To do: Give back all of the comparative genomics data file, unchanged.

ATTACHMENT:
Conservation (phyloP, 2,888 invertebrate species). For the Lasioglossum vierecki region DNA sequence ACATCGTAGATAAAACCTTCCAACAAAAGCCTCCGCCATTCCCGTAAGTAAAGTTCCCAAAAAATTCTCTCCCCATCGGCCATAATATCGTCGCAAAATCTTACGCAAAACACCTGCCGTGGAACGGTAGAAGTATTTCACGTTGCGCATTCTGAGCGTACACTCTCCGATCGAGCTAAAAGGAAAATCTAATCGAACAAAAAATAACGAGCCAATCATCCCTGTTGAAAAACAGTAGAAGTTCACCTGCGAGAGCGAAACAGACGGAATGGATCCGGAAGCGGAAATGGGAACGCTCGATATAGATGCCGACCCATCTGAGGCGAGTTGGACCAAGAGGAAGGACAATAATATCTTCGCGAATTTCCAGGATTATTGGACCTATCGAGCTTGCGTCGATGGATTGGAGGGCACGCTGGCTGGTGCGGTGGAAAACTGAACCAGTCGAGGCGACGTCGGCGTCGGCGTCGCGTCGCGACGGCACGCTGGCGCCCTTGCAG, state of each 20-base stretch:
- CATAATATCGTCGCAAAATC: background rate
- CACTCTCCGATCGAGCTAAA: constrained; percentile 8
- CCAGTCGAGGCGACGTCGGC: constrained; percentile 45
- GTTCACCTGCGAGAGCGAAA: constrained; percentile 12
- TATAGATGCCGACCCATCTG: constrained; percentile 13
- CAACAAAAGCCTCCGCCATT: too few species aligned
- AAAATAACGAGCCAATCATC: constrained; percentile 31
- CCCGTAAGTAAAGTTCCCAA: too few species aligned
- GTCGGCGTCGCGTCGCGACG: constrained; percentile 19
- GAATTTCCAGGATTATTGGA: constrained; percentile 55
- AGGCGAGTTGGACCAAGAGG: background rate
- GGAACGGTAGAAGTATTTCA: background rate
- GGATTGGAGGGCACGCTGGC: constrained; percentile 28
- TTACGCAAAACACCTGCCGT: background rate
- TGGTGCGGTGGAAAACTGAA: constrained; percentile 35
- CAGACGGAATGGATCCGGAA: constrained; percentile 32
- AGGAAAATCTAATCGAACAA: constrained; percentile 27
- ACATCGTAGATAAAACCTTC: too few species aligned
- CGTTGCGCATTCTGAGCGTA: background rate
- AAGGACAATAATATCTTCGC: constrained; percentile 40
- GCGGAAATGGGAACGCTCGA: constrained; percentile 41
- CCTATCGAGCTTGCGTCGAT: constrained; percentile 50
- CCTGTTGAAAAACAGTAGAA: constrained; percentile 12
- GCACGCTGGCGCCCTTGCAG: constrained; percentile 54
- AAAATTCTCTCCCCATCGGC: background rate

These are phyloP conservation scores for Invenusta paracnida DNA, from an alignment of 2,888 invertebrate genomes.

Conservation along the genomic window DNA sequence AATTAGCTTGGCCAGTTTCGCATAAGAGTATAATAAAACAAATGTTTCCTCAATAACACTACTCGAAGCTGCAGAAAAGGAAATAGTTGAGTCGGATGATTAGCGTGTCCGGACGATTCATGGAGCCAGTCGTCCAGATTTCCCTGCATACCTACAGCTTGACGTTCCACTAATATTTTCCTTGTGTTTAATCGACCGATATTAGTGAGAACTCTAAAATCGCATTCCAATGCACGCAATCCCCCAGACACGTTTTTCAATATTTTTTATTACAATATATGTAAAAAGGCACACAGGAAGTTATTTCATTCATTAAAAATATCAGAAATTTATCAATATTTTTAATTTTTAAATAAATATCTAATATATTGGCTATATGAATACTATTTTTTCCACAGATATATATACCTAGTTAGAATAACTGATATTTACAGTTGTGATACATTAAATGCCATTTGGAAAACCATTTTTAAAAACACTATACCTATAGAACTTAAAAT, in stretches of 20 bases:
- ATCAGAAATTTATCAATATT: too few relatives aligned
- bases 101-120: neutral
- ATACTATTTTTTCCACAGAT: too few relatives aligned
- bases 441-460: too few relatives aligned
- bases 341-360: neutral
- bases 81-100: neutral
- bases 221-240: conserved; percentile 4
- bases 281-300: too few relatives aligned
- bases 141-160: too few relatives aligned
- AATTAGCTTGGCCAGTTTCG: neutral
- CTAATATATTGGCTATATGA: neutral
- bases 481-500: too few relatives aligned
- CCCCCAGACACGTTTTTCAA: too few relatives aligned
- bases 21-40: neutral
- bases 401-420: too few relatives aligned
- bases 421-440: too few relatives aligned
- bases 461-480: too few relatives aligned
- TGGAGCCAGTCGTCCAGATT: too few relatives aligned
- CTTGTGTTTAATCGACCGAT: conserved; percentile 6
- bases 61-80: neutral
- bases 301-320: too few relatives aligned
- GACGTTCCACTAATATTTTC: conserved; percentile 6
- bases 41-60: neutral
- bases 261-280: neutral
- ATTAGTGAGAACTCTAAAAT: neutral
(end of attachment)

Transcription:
Conservation (phyloP, 2,888 invertebrate species). For the Lasioglossum vierecki region DNA sequence ACATCGTAGATAAAACCTTCCAACAAAAGCCTCCGCCATTCCCGTAAGTAAAGTTCCCAAAAAATTCTCTCCCCATCGGCCATAATATCGTCGCAAAATCTTACGCAAAACACCTGCCGTGGAACGGTAGAAGTATTTCACGTTGCGCATTCTGAGCGTACACTCTCCGATCGAGCTAAAAGGAAAATCTAATCGAACAAAAAATAACGAGCCAATCATCCCTGTTGAAAAACAGTAGAAGTTCACCTGCGAGAGCGAAACAGACGGAATGGATCCGGAAGCGGAAATGGGAACGCTCGATATAGATGCCGACCCATCTGAGGCGAGTTGGACCAAGAGGAAGGACAATAATATCTTCGCGAATTTCCAGGATTATTGGACCTATCGAGCTTGCGTCGATGGATTGGAGGGCACGCTGGCTGGTGCGGTGGAAAACTGAACCAGTCGAGGCGACGTCGGCGTCGGCGTCGCGTCGCGACGGCACGCTGGCGCCCTTGCAG, state of each 20-base stretch:
- CATAATATCGTCGCAAAATC: background rate
- CACTCTCCGATCGAGCTAAA: constrained; percentile 8
- CCAGTCGAGGCGACGTCGGC: constrained; percentile 45
- GTTCACCTGCGAGAGCGAAA: constrained; percentile 12
- TATAGATGCCGACCCATCTG: constrained; percentile 13
- CAACAAAAGCCTCCGCCATT: too few species aligned
- AAAATAACGAGCCAATCATC: constrained; percentile 31
- CCCGTAAGTAAAGTTCCCAA: too few species aligned
- GTCGGCGTCGCGTCGCGACG: constrained; percentile 19
- GAATTTCCAGGATTATTGGA: constrained; percentile 55
- AGGCGAGTTGGACCAAGAGG: background rate
- GGAACGGTAGAAGTATTTCA: background rate
- GGATTGGAGGGCACGCTGGC: constrained; percentile 28
- TTACGCAAAACACCTGCCGT: background rate
- TGGTGCGGTGGAAAACTGAA: constrained; percentile 35
- CAGACGGAATGGATCCGGAA: constrained; percentile 32
- AGGAAAATCTAATCGAACAA: constrained; percentile 27
- ACATCGTAGATAAAACCTTC: too few species aligned
- CGTTGCGCATTCTGAGCGTA: background rate
- AAGGACAATAATATCTTCGC: constrained; percentile 40
- GCGGAAATGGGAACGCTCGA: constrained; percentile 41
- CCTATCGAGCTTGCGTCGAT: constrained; percentile 50
- CCTGTTGAAAAACAGTAGAA: constrained; percentile 12
- GCACGCTGGCGCCCTTGCAG: constrained; percentile 54
- AAAATTCTCTCCCCATCGGC: background rate

These are phyloP conservation scores for Invenusta paracnida DNA, from an alignment of 2,888 invertebrate genomes.

Conservation along the genomic window DNA sequence AATTAGCTTGGCCAGTTTCGCATAAGAGTATAATAAAACAAATGTTTCCTCAATAACACTACTCGAAGCTGCAGAAAAGGAAATAGTTGAGTCGGATGATTAGCGTGTCCGGACGATTCATGGAGCCAGTCGTCCAGATTTCCCTGCATACCTACAGCTTGACGTTCCACTAATATTTTCCTTGTGTTTAATCGACCGATATTAGTGAGAACTCTAAAATCGCATTCCAATGCACGCAATCCCCCAGACACGTTTTTCAATATTTTTTATTACAATATATGTAAAAAGGCACACAGGAAGTTATTTCATTCATTAAAAATATCAGAAATTTATCAATATTTTTAATTTTTAAATAAATATCTAATATATTGGCTATATGAATACTATTTTTTCCACAGATATATATACCTAGTTAGAATAACTGATATTTACAGTTGTGATACATTAAATGCCATTTGGAAAACCATTTTTAAAAACACTATACCTATAGAACTTAAAAT, in stretches of 20 bases:
- ATCAGAAATTTATCAATATT: too few relatives aligned
- bases 101-120: neutral
- ATACTATTTTTTCCACAGAT: too few relatives aligned
- bases 441-460: too few relatives aligned
- bases 341-360: neutral
- bases 81-100: neutral
- bases 221-240: conserved; percentile 4
- bases 281-300: too few relatives aligned
- bases 141-160: too few relatives aligned
- AATTAGCTTGGCCAGTTTCG: neutral
- CTAATATATTGGCTATATGA: neutral
- bases 481-500: too few relatives aligned
- CCCCCAGACACGTTTTTCAA: too few relatives aligned
- bases 21-40: neutral
- bases 401-420: too few relatives aligned
- bases 421-440: too few relatives aligned
- bases 461-480: too few relatives aligned
- TGGAGCCAGTCGTCCAGATT: too few relatives aligned
- CTTGTGTTTAATCGACCGAT: conserved; percentile 6
- bases 61-80: neutral
- bases 301-320: too few relatives aligned
- GACGTTCCACTAATATTTTC: conserved; percentile 6
- bases 41-60: neutral
- bases 261-280: neutral
- ATTAGTGAGAACTCTAAAAT: neutral